C Cheng, K Shen, C Song, J Luo and G. C. Tseng
Bioinformatics, 2009, 25(13), 1655-1661. DOI: 10.1093/bioinformatics/btp292
Motivation: Reproducibility analyses of biologically relevant microarray studies have mostly focused on overlap of detected biomarkers or correlation of differential expression evidences across studies. For clinical utility, direct inter-study prediction (i.e. to establish a prediction model in one study and apply to another) for disease diagnosis or prognosis prediction is more important. Normalization plays a key role for such a task. Traditionally, sample-wise normalization has been a standard for inter-array and inter-study normalization. For gene-wise normalization, it has been implemented for intra-study or inter-study predictions in a few papers while its rationale, strategy and effect remain unexplored.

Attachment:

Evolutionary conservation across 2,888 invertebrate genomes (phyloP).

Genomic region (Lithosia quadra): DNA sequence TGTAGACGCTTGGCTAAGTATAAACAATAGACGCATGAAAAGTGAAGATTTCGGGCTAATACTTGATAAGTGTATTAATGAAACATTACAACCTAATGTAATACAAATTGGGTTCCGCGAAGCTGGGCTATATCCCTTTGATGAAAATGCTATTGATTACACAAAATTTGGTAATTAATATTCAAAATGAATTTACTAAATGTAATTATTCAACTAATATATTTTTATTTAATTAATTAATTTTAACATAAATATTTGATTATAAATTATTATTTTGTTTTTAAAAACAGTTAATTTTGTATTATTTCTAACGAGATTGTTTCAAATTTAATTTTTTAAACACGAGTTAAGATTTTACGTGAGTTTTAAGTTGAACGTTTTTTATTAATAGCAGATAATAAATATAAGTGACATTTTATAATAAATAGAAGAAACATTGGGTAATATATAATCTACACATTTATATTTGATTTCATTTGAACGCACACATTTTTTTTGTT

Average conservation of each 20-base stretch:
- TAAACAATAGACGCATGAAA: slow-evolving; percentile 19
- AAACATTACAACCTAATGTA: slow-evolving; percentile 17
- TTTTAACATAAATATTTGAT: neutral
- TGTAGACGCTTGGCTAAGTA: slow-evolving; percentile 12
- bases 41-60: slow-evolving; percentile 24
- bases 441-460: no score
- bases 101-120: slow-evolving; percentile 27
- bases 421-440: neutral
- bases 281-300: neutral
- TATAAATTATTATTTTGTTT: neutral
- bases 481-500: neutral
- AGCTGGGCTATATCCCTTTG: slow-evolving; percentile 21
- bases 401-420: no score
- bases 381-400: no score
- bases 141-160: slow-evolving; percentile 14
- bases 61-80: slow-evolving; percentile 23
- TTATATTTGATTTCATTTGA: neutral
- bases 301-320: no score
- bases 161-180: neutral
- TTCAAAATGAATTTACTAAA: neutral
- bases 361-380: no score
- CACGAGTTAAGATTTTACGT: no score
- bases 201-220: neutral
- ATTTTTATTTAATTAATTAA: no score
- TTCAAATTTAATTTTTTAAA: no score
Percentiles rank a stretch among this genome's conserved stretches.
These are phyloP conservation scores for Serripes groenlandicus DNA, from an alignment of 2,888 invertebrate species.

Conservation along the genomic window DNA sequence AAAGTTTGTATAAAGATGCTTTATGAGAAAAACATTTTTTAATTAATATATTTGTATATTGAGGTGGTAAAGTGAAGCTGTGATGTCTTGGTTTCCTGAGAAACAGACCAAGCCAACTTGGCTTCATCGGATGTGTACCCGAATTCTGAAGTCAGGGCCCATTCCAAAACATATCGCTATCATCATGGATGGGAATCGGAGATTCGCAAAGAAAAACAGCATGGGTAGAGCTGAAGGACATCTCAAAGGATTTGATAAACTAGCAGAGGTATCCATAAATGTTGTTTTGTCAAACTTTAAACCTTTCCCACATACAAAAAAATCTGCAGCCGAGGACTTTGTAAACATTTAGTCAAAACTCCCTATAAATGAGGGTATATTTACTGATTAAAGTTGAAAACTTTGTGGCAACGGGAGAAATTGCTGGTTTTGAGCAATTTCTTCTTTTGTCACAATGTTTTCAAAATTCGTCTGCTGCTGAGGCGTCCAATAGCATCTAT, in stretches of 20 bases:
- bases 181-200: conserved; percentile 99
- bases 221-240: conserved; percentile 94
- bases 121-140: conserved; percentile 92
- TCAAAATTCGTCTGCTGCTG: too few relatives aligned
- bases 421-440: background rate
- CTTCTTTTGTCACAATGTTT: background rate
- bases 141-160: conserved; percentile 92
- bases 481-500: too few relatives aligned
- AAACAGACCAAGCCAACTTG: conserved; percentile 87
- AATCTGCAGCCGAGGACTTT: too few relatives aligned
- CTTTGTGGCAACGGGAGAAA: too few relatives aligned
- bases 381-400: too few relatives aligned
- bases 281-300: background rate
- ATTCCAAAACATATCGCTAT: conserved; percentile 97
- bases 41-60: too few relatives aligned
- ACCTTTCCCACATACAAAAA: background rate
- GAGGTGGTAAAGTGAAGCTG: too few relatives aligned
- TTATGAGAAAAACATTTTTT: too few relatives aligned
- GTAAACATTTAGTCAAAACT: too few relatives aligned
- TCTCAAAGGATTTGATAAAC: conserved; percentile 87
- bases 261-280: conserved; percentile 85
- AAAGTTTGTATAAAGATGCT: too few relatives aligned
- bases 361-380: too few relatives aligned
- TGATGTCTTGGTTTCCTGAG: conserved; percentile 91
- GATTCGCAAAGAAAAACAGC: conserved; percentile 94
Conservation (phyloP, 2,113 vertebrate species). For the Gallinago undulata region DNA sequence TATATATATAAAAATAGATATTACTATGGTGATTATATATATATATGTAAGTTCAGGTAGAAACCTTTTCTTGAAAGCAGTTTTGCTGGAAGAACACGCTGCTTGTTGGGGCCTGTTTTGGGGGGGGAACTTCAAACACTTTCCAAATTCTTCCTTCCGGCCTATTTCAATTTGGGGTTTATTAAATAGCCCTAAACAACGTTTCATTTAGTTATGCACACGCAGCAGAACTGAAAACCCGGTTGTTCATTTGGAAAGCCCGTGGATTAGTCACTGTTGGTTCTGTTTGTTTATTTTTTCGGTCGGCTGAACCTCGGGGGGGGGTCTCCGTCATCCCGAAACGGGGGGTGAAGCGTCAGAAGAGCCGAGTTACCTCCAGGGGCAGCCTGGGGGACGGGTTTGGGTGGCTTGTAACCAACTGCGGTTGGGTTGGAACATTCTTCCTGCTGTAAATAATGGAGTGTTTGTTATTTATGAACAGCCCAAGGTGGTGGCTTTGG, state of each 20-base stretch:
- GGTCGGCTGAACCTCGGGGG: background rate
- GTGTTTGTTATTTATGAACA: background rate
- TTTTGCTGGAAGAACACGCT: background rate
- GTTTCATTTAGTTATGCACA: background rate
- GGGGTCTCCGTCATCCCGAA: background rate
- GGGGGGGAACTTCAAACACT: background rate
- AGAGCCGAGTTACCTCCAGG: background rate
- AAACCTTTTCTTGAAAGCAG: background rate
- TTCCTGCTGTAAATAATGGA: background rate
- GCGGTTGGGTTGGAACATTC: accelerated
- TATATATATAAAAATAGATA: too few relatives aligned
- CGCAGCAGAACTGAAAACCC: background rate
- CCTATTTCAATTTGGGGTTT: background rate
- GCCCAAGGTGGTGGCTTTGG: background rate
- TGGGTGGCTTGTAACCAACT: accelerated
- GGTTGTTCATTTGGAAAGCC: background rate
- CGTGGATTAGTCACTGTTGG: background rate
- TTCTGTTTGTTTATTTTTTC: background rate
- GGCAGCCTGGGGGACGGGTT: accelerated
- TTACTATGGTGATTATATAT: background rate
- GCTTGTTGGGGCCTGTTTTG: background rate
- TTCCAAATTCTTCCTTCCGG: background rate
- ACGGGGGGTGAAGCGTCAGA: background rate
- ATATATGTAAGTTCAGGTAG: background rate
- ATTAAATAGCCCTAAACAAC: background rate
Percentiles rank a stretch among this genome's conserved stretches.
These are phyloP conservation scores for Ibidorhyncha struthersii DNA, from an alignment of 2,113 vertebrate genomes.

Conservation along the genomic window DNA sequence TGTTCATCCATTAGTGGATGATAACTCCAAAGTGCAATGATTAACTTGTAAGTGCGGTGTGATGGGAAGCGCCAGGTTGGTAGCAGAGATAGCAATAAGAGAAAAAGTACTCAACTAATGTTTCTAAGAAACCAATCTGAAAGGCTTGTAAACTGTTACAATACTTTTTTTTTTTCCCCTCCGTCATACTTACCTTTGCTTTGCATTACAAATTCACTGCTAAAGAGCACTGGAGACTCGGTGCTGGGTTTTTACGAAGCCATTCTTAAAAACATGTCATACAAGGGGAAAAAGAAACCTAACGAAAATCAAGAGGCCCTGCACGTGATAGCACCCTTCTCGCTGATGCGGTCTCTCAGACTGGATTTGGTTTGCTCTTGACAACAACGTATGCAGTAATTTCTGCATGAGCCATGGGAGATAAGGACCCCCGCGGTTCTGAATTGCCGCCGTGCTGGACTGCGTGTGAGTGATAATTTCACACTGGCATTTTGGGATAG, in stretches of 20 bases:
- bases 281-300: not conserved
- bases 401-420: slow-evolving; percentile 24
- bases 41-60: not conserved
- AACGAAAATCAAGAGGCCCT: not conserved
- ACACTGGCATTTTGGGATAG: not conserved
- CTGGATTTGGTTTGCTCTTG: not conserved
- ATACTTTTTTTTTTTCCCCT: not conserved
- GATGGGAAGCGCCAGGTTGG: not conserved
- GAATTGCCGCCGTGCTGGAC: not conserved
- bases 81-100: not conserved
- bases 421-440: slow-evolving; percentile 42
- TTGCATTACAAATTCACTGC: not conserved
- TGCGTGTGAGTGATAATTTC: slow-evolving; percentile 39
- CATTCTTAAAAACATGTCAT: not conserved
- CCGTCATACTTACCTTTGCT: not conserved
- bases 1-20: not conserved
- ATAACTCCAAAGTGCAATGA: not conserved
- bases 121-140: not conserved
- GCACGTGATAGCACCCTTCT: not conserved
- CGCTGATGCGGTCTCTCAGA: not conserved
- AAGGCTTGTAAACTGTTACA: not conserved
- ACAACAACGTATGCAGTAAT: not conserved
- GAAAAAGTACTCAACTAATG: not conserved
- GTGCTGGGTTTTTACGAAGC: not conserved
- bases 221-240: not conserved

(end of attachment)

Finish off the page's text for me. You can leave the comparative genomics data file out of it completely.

Results: In this article, we investigate the effect of gene-wise normalization in microarray inter-study prediction. Gene-specific intensity discrepancies across studies are commonly found even after proper sample-wise normalization. We explore the rationale and necessity of gene-wise normalization. We also show that the ratio of sample sizes in normal versus diseased groups can greatly affect the performance of gene-wise normalization and an analytical method is developed to adjust for the imbalanced ratio effect. Both simulation results and applications to three lung cancer and two prostate cancer data sets, considering both binary classification and survival risk predictions, showed significant and robust improvement of the new adjustment. A calibration scheme is developed to apply the ratio-adjusted gene-wise normalization for prospective clinical trials. The number of calibration samples needed is estimated from existing studies and suggested for future applications. The result has important implication to the translational research of microarray as a practical disease diagnosis and prognosis prediction tool.